In our earlier briefing we set out some of the key elements of the Housing and Planning Bill 2015-16 (the Bill) including, in particular, the government’s proposals that one in five properties in new residential developments should be starter homes, made available to qualifying first-time buyers under 40 for at least 20% less than market value. Other key aspects include that the starter homes requirement should apply to sites of ten units or more (or 0.5 or more hectares); that a general exemption should apply where clear evidence proves that the requirement would make a development unviable; and that regulations will exclude certain types of developments (such as specialist care accommodation, custom-build and purpose-build student housing) and will provide that private rented sector developments and specialist older people’s housing developments may meet the requirement through off-site contributions.

The government’s starter homes proposals (which are currently the subject of a technical consultation open to developers, local authorities and other interested parties until 18 May 2016) are currently making their way through Parliament and are somewhat controversial.

The government has confirmed that it is committed to increasing home ownership and improving opportunities for first-time buyers, but concerns have been raised that the Bill “[carries] a risk that a crucial supply of new affordable rented homes will be displaced, and despite 20% discounts [starter homes] will still be out of reach for the majority of people in need of an affordable home[1].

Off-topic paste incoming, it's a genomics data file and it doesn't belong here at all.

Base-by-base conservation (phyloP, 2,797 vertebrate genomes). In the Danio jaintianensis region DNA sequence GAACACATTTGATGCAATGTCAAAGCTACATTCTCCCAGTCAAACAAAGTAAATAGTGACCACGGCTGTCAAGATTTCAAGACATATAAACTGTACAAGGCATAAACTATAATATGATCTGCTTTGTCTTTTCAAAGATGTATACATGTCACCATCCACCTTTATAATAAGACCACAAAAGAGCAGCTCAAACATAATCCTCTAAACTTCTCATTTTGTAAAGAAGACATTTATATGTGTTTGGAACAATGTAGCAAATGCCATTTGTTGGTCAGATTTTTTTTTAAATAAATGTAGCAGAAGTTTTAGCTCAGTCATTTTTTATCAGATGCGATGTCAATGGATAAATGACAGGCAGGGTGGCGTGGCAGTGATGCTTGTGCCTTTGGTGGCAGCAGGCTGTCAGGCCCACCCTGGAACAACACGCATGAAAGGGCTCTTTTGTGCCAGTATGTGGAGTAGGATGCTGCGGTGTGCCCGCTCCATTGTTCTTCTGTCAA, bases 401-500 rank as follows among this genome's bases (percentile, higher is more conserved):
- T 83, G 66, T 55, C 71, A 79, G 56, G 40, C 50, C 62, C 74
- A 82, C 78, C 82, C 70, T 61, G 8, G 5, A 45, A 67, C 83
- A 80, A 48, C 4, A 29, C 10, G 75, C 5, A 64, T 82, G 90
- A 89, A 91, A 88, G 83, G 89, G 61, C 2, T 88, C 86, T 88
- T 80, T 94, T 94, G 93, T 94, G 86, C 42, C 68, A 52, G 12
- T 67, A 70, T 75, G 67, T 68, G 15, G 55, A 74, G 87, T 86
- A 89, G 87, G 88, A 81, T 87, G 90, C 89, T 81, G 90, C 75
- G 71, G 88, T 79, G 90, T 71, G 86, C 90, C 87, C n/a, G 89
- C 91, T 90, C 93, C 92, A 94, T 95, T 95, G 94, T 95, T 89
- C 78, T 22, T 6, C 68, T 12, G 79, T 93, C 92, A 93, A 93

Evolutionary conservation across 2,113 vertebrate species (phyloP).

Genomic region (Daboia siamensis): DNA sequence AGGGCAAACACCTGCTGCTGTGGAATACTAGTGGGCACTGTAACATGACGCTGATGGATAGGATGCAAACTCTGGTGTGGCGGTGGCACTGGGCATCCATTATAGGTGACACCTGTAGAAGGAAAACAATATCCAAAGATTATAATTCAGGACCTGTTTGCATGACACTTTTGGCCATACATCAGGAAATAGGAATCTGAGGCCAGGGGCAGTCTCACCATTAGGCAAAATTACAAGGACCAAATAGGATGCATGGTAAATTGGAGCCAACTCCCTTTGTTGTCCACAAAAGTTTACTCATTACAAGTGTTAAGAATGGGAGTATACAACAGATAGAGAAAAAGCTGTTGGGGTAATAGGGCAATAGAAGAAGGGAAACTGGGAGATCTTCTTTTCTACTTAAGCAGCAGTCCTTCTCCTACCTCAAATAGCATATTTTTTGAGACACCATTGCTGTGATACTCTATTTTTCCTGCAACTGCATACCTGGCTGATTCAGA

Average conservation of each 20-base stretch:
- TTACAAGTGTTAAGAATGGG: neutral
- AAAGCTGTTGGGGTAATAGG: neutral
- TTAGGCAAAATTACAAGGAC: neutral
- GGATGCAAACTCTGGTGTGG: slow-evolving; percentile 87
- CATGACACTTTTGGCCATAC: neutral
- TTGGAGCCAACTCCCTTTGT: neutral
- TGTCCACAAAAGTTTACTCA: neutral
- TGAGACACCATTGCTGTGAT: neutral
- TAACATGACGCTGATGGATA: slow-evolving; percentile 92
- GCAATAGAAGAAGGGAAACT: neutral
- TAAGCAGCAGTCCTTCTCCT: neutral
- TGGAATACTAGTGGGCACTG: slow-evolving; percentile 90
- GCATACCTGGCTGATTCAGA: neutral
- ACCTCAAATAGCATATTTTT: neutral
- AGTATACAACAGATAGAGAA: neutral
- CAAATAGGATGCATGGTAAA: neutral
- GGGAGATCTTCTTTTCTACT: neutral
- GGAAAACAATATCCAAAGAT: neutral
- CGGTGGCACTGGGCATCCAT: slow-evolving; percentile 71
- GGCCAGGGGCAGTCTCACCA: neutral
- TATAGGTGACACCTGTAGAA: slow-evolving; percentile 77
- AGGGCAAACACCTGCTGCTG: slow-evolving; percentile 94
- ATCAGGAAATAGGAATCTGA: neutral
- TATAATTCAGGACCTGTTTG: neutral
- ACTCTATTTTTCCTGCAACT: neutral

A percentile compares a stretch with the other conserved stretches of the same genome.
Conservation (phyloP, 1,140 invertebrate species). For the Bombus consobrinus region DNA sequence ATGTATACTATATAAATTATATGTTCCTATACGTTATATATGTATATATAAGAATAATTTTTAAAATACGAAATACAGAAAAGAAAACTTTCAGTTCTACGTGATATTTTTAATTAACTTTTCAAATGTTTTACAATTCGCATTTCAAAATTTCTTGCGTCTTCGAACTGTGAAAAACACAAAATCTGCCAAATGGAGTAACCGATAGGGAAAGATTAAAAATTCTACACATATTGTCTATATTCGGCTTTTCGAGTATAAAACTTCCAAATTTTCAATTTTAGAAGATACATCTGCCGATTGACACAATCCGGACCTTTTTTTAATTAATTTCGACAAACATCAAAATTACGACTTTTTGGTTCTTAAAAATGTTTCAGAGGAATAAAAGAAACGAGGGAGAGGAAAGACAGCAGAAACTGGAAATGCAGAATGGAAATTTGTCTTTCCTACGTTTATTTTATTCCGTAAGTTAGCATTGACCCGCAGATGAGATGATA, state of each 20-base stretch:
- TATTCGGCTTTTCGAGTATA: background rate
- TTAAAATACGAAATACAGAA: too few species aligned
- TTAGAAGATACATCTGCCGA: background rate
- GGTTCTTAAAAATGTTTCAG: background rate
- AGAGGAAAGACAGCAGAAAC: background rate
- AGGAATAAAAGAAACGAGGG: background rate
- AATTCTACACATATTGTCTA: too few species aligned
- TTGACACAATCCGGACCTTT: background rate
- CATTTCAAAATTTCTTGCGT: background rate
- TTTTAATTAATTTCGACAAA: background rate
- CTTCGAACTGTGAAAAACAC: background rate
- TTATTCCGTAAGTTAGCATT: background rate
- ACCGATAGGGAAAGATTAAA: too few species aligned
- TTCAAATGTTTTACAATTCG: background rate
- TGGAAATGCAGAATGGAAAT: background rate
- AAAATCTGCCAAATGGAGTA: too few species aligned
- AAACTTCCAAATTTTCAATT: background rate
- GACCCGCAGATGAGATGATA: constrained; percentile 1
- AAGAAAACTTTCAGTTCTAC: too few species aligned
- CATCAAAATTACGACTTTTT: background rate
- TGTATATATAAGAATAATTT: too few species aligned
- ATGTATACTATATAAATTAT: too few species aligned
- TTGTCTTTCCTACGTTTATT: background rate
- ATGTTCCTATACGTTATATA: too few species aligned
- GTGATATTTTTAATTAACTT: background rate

Earlier this month the House of Lords voted to introduce a minimum age of 23 years for qualifying first-time buyers, to prevent parents of higher education students from buying starter homes in their children’s names and using them as an investment opportunity. Also, to counter starter homes being used as a short term investment to be sold on a few years later at large gain, the Lords backed an amendment to require starter home owners to repay, on a sliding scale reduced by 5% for each year of ownership [2], the initial purchase discount when the property is sold.

Another aspect of the Bill to raise concerns is its inter-relationship with other affordable housing tenures and its proposal that the starter home requirement should take priority in viability negotiations. To try to address this, the House of Lords has voted in favour of a provision requiring local authorities to have regard to the provision of starter homes based on their own assessment of local housing need.

The starter homes proposals will be of significant interest to all those involved in the delivery of residential developments. Walker Morris will continue to monitor and report.